What is a forged Pan?
Forged pans, as opposed to cast iron pans, are made into pans in a single piece. As a result, they are often thinner than cast iron pans. Furthermore, while they are not as fragile as cast iron pans, they warp more readily when placed on the burner.
Cold and Hot-forged Iron Pans
Deep-drawn pans are made of cold-forged iron. This implies that the iron blanks are pressed into the desired form while still in the cold state (called deep-drawing process).
In hot forged iron pans, the blanks are heated in a fire before being hammered into the desired shape with a forging hammer to create the desired shape. Due to the fact that hot forged iron pans need a significant amount of personal labor, these pans are typically substantially more expensive.
Advantages of Wrought Iron Pans
When properly cared for, they are extremely long-lasting. The pan may easily be re-burned if the patina (as seen below) is damaged or breaks. In the case of Teflon-coated cookware, this will not be feasible.
When compared to cast iron pans, they have the benefit of being a bit lighter in weight, which allows them to be used for frying meals as well as other types of cooking.
They do, however, distort very quickly, particularly when used on induction stoves. Additional information may be found in the section below.
Our tip for a very good wrought-iron pan is the De Buyer Mineral B Element. We have been using the pan for several years and can recommend it to you.
Best use of Wrought Iron Pans
A frying pan must be capable of reaching extremely high temperatures and transferring as much heat as possible to the cooked food. There is no other pan that performs as well as the ancient, natural iron pan. That is why they have long been chosen by pros. Dishes made with an uncoated iron pan are unrivaled in terms of taste and nutritional value. Iron pans are extremely long-lasting.
The roasting of steaks in this style of pan is a resounding accomplishment. If the pan has been properly seasoned, you may also cook fish, eggs, and pancakes to perfection in it.
Acidic meals that are cooked in a blacksmith pan for an extended period of time are not acceptable for use with blacksmith pans. The acid dissolves the patina, causing it to collapse gradually. These foods are best prepared in stainless steel pans that have not been coated.
Over time, a patina develops, which also serves to preserve the scents of the roasting process. Consequently, separate pans should be used for meals that have a distinct flavor. Meat, fried potatoes, and eggs may all be made in the same pan with excellent results. Fish, on the other hand, should be prepared in its own pan.
It is critical that excellent iron pans in cold conditions do not sit flat on the cook top, but rather that they are lifted in the center of the pans by up to 5 mm in order to maximize heat transfer. This is desired and required since the material swells when heated and then flattens out when no longer heated.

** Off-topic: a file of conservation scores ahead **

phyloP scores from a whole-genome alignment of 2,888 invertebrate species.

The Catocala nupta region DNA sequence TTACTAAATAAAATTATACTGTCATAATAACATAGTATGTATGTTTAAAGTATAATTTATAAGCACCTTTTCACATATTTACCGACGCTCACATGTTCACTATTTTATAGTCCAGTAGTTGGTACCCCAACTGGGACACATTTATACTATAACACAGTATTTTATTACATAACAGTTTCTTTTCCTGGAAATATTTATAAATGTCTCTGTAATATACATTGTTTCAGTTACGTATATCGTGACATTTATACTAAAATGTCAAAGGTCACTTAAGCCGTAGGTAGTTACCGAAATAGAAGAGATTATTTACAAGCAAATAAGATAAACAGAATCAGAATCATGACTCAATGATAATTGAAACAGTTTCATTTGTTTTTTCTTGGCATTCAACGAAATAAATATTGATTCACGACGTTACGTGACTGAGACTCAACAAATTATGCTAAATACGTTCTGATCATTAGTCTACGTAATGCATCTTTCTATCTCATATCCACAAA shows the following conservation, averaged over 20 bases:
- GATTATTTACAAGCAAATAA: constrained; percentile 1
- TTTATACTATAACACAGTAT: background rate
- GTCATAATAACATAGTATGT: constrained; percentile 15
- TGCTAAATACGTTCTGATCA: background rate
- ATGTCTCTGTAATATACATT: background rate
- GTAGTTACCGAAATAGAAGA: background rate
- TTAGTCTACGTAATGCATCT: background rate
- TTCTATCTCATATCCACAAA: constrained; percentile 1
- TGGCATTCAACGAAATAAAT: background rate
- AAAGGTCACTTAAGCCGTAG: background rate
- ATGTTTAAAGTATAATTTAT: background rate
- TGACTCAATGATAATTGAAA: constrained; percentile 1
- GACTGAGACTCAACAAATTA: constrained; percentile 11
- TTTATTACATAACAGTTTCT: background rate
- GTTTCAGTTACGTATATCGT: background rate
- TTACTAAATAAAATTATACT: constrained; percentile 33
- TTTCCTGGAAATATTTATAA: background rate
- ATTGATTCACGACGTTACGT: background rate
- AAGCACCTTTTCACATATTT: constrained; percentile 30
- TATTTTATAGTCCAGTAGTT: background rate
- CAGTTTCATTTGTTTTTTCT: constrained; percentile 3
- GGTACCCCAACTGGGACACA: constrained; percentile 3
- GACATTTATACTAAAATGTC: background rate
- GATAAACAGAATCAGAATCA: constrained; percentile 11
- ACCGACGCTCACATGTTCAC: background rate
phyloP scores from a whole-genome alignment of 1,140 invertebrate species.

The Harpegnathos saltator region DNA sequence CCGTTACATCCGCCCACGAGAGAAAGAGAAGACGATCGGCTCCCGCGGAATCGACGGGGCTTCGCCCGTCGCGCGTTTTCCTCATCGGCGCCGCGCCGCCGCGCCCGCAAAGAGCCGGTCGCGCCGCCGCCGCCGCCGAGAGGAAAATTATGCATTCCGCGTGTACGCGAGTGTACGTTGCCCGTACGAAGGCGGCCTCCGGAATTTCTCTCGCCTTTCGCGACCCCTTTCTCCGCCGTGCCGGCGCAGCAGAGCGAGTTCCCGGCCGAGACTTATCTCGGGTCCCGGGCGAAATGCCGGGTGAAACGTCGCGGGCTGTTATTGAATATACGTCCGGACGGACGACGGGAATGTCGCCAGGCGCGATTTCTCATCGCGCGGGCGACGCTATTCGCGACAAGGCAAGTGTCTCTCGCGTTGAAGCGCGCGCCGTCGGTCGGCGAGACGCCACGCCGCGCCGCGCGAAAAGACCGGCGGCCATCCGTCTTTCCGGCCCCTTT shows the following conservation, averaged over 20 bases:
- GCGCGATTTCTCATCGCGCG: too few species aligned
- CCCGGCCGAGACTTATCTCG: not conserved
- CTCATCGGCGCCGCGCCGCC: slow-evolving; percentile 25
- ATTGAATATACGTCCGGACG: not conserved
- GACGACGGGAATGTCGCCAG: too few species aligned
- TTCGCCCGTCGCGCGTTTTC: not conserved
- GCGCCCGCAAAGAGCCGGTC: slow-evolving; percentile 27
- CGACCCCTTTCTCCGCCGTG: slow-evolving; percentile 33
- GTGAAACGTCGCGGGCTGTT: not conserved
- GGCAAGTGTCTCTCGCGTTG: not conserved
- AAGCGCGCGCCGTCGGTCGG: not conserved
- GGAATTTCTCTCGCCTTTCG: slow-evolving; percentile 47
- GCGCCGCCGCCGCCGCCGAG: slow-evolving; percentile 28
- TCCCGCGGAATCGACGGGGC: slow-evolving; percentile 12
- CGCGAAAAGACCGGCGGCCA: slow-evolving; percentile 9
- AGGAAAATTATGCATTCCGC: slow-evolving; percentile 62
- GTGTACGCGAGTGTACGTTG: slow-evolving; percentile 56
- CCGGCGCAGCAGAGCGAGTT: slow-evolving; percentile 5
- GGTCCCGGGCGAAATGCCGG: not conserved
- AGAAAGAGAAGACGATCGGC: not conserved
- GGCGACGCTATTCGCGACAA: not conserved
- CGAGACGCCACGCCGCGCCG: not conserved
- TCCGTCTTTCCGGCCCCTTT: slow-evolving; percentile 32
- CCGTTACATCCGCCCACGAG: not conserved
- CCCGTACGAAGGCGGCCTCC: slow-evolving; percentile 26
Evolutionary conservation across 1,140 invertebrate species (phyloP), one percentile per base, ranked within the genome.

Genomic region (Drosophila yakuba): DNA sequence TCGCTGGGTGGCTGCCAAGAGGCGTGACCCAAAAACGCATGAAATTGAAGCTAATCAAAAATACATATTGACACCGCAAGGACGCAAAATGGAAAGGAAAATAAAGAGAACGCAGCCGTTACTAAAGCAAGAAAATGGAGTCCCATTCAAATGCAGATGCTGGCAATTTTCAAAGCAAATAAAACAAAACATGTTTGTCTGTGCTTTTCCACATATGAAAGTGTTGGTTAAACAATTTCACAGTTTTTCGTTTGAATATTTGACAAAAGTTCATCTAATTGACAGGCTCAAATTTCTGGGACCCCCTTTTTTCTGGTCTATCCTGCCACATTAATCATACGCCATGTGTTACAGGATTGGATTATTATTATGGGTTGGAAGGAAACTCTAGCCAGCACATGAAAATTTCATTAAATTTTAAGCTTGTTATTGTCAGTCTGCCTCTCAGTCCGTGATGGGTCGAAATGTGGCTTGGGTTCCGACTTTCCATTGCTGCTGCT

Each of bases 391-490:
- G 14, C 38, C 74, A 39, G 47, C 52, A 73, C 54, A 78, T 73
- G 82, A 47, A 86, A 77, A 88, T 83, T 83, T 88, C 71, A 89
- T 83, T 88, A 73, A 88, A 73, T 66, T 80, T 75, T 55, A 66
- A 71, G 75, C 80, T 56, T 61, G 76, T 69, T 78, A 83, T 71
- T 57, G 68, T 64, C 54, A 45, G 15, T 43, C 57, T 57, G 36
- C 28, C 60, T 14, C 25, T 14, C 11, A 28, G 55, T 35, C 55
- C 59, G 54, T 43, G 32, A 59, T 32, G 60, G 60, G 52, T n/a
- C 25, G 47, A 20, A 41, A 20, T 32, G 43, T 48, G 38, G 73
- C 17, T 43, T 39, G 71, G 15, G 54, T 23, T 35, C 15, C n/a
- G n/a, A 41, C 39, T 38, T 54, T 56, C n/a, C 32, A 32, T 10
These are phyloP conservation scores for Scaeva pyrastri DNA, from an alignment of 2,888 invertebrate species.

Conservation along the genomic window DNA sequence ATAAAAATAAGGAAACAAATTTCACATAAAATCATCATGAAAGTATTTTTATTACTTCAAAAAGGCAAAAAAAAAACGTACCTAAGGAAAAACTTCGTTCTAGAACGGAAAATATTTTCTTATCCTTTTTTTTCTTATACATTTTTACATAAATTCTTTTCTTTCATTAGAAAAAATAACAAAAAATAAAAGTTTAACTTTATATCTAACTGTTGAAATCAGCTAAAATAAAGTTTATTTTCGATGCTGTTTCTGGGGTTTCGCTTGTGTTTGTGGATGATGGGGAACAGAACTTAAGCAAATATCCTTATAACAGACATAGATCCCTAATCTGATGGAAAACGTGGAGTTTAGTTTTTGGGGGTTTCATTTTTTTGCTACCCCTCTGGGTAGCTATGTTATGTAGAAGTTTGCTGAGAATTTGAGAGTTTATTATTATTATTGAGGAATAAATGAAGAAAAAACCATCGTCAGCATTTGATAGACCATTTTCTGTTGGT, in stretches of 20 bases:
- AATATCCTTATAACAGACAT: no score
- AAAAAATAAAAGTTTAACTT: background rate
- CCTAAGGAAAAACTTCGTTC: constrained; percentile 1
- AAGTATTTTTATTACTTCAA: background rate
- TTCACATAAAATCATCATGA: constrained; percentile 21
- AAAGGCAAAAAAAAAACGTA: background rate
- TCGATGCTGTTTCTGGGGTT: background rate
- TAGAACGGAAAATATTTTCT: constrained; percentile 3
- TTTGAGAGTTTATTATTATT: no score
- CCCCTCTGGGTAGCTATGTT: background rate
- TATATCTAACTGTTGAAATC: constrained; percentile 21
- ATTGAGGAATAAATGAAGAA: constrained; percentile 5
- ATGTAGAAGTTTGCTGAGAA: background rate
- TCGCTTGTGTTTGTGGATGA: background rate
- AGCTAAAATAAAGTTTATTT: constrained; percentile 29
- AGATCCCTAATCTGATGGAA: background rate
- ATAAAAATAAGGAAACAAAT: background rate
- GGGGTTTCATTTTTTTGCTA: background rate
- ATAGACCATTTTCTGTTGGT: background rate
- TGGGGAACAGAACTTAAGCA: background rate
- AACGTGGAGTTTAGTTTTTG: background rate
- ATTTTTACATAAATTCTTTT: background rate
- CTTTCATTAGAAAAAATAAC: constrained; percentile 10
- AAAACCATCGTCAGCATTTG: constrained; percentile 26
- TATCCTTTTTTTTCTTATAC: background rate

Pans made of wrought iron are ideal for use on all types of stoves. It is critical that the stove plate has a greater diameter than the bottom of the pan at all times (or the same size, but not smaller).
If the heat source is too tiny, the bottom of the pan deforms more quickly, which is especially true with induction cooktops. As a result of the enormous temperature differentials present in the pan and the expansion of the heated iron,
Please keep in mind that many pan manufacturers do not indicate the diameter of the pan bottom, but rather the diameter of the pan at the top of the pan instead.
Seasoning of an Iron Pan
When seasoned, forged iron pans perform at their finest. When baking oil is cooked in a pan, it begins to degrade due to the high temperatures involved. The “patina,” which is similar to PTFE, develops a coating on the pan. It prevents items that are somewhat sticky from clinging to the pan and makes cleaning up a breeze. Seasoning Wrought Iron Pans have thorough directions on how to season wrought iron pans.
Cleaning and Care of your Iron Pan
Iron pans do not require a lot of maintenance. It is critical that you do not put them in the dishwasher. The harsh salts damage the patina and degrade the non-stick properties of the surface coating. Rust will develop as a result of cleaning them in the dishwasher.
Rather than scrubbing the pan with kitchen paper after roasting, it is advisable to wipe it completely with kitchen paper. If this is not sufficient, a small amount of warm water and a sponge can be used to clean the pan.
If something has been burned into the pan, it should be soaked with water. You might make advantage of the heat from the stove that has been turned off. Within 30 minutes, the leftovers are simply removed with minimal effort.
In the case of really obstinate stains, coarse salt can be used to scrub the pan.
The use of dishwashing detergent interferes with the development of a beautiful patina on the wood.